Thea Devine today, remembering how my mom loved country music. She had a really nice singing voice, and oh, be still my heart, she could yodel. I mean, really yodel, with that back of the throat crick that you can’t just learn ( I tried). And folk music. Mom loved folk music; Burl Ives. Susan Reed. Names you probably don’t know any more. Names I grew up with so of course, I was going love folk music as well. All that came to fruition in college when I met a guy and he gave me a guitar. And book on How To Play.
The guy didn’t last. The guitar did. I painstakingly practiced those three major chords, C-F-G, until I was proficient enough to play “To Everything Turn Turn Turn,” and then there was no stopping me. I mean, do you know how many songs you can play if you know three chords? If you can figure out progressions? Or learn tablature instead of music?
John and I lived in the Village when we were first married. We spent a lot of time in folk clubs. Saw Buffy Ste. Marie, Tom Paxton, Tom Rush, Fred Neil, John Hartford, David Blue — names perhaps you don’t know any more. Names I grew up with. I never stopped playing. I don’t play well, but I love to play, learn songs, and write lyrics and chord them, as much as I love to write books.
It occurred to me that story premises are kind of like chords. That you can play a dozen plots off of one premise just like you can play any number of songs off three chords:
(C) the heroine is running (from, to)
(F) her (ex, her past, her future, the consequences of her actions, her childhood nemesis, her inheritance, her sisters, her stalker)
(G) and complications (bad guys, the hero, her presumed dead husband, a long lost friend, the death of a sibling, a quest) ensue.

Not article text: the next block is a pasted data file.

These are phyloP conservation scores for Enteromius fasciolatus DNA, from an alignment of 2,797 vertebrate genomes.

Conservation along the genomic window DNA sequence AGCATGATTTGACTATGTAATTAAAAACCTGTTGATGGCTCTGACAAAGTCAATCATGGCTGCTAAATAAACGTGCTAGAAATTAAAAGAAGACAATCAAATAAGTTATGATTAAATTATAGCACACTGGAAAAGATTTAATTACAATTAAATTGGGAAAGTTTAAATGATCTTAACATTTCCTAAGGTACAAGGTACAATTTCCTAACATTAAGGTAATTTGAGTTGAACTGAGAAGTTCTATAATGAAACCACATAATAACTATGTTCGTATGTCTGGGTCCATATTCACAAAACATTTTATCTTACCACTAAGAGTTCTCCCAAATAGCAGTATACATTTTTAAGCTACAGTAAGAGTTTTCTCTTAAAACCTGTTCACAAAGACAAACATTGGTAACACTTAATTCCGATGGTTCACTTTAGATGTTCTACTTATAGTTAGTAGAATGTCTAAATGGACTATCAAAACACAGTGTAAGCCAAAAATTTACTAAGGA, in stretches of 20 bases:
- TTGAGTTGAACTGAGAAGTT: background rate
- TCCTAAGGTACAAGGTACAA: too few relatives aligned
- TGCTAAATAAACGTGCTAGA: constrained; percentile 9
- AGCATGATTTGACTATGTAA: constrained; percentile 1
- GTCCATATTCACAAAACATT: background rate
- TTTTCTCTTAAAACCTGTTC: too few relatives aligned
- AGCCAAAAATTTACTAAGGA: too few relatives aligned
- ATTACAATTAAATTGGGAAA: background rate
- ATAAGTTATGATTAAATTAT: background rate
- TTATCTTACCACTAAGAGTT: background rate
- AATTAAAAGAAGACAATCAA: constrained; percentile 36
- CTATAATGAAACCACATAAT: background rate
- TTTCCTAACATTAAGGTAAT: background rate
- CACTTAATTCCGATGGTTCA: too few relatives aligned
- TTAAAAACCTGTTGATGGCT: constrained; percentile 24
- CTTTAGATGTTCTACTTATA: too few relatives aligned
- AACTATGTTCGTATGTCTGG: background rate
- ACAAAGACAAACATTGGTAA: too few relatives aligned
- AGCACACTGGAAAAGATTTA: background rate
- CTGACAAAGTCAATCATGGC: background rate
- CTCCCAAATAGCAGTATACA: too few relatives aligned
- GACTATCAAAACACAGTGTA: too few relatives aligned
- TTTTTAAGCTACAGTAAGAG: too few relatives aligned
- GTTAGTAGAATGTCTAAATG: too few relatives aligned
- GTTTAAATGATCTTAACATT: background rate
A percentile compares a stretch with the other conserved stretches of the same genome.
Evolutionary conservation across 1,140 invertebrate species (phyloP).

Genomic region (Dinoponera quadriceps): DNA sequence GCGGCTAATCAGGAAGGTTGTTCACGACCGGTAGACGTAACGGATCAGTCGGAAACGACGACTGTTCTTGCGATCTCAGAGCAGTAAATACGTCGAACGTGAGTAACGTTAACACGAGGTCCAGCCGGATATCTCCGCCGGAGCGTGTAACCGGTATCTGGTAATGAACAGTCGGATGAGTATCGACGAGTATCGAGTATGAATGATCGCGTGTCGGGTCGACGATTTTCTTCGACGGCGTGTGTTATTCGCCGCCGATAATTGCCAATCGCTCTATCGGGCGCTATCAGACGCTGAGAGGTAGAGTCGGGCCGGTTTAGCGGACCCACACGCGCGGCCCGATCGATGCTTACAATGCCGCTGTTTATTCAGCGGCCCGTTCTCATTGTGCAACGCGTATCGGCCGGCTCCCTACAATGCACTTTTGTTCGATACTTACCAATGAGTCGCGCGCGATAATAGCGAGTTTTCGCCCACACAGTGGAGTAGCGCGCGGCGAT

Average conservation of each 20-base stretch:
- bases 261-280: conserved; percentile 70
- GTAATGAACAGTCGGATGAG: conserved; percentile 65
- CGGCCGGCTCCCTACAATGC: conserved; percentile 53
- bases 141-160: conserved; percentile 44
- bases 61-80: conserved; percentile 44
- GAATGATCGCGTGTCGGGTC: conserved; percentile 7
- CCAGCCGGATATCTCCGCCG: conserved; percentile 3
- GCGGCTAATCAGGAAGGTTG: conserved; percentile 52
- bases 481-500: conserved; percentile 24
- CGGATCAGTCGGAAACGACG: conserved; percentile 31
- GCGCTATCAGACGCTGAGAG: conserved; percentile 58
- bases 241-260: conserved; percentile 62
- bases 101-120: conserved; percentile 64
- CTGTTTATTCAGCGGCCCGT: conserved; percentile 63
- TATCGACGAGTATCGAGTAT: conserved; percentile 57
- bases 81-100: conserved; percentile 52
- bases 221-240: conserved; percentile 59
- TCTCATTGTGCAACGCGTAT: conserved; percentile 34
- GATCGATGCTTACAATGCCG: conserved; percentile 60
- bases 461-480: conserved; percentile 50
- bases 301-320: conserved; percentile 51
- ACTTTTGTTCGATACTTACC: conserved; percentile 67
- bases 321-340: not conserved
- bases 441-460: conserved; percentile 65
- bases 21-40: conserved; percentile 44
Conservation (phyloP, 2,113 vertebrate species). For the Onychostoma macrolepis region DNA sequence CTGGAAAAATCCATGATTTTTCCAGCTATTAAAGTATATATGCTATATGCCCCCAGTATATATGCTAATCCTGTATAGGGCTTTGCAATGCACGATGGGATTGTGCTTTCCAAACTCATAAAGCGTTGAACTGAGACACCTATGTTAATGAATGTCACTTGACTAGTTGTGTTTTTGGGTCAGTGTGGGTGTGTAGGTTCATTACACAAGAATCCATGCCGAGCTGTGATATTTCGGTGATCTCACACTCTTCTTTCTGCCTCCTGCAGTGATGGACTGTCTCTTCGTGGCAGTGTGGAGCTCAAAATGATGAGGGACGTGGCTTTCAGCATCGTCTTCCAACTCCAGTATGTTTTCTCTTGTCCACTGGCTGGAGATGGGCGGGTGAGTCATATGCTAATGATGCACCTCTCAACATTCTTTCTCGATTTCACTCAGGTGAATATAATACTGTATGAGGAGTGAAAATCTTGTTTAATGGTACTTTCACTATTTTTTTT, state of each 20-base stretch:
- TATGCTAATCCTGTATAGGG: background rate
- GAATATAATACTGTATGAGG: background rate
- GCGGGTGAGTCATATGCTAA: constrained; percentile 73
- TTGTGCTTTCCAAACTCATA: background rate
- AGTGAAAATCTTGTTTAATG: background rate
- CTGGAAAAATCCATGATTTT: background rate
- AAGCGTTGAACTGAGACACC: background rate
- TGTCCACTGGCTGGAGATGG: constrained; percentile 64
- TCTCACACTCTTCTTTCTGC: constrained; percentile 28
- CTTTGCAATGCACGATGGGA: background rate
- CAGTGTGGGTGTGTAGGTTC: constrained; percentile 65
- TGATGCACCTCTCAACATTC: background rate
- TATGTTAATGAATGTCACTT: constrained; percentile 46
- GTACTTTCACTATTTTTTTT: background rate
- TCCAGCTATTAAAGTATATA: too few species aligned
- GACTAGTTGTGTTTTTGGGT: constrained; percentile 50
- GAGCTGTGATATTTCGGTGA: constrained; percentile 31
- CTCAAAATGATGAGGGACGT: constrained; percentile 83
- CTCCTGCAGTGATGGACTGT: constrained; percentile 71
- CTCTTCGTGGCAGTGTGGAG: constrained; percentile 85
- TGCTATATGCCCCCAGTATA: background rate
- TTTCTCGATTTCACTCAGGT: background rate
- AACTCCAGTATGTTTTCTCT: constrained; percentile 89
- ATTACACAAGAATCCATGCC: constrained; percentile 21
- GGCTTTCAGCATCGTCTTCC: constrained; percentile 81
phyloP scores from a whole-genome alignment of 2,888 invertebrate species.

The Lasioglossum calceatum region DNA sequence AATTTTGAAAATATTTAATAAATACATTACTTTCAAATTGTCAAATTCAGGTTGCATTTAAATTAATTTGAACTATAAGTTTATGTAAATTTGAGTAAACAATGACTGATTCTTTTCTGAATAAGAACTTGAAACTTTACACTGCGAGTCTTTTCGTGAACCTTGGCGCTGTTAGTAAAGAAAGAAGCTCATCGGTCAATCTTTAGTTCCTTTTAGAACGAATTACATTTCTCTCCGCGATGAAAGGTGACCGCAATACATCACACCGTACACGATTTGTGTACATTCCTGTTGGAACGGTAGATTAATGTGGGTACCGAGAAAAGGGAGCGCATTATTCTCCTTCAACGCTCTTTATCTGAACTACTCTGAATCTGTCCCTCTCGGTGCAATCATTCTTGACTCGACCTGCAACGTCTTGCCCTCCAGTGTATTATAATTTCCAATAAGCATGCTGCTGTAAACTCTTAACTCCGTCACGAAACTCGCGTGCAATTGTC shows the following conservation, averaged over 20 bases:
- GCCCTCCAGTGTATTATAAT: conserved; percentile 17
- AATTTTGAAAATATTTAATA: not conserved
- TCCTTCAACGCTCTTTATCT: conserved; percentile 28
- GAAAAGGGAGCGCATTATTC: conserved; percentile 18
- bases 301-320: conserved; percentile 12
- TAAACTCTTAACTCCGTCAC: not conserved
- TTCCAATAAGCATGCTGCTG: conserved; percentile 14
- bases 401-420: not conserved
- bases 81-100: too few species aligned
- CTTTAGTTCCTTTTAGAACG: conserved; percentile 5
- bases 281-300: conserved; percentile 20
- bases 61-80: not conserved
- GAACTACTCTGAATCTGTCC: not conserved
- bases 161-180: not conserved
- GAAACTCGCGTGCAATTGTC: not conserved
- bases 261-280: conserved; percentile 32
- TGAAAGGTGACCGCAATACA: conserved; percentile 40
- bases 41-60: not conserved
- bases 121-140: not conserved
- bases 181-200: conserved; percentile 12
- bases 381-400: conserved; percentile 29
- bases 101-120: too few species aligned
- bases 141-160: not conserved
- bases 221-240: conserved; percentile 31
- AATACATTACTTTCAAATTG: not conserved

Add an A-minor — obstacles: no money, trapped in a blizzard, electricity goes out, she lost her job, a parent dies, a serial killer is after her, all of the above — and voila. The makings of a plot, which can twist in any one of several directions as you figure out who “she” is, what she’s running from, and which of the complications are going to prevent her from getting to her goal.
But I expect those of you who play know all this. However, it’s comforting to fall back on when plot seems like a foreign word and everything you come up with feels like you’re duplicating every storyline ever written.
But, three chords: dozens of songs. One premise, dozens of variations. Really, it’s true, it works.
Do you play? Do you write lyrics? Did you ever think of plot in terms of chords? Does it help?
Thea Devine is the author of twenty-five historical and contemporary erotic romances and a dozen novellas. She’s currently at work on her next erotic contemporary romance.